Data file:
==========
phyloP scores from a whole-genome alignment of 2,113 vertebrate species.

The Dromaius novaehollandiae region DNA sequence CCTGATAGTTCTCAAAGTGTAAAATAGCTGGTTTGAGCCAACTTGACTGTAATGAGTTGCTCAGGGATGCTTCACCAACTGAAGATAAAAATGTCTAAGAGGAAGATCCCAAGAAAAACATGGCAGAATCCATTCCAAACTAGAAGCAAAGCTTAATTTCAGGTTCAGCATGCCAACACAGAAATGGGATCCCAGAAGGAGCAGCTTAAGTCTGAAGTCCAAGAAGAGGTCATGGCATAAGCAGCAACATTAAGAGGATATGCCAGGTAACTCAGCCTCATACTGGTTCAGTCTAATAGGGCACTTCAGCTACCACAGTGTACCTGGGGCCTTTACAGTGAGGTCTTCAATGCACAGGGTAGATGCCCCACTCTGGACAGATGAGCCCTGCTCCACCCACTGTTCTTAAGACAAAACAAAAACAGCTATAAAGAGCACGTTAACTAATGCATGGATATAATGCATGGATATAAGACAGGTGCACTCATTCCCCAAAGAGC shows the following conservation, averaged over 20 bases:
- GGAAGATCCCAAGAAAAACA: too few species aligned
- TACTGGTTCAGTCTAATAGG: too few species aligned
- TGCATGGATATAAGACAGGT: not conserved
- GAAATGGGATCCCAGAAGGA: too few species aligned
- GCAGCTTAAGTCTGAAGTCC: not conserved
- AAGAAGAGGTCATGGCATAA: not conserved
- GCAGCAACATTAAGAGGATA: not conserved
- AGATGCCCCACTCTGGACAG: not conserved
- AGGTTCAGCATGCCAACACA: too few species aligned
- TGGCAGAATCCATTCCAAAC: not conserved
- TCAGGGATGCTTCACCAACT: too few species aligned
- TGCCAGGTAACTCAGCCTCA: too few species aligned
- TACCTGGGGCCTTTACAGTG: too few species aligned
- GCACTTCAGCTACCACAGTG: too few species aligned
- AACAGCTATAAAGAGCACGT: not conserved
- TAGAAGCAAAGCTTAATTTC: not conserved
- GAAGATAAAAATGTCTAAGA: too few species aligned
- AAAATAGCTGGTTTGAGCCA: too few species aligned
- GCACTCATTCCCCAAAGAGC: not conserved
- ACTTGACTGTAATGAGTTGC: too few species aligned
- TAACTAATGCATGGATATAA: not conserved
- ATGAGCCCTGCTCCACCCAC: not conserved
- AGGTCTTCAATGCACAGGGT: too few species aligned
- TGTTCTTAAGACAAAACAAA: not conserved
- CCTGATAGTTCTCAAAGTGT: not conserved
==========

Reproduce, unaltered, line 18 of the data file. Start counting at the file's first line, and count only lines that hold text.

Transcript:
- TAGAAGCAAAGCTTAATTTC: not conserved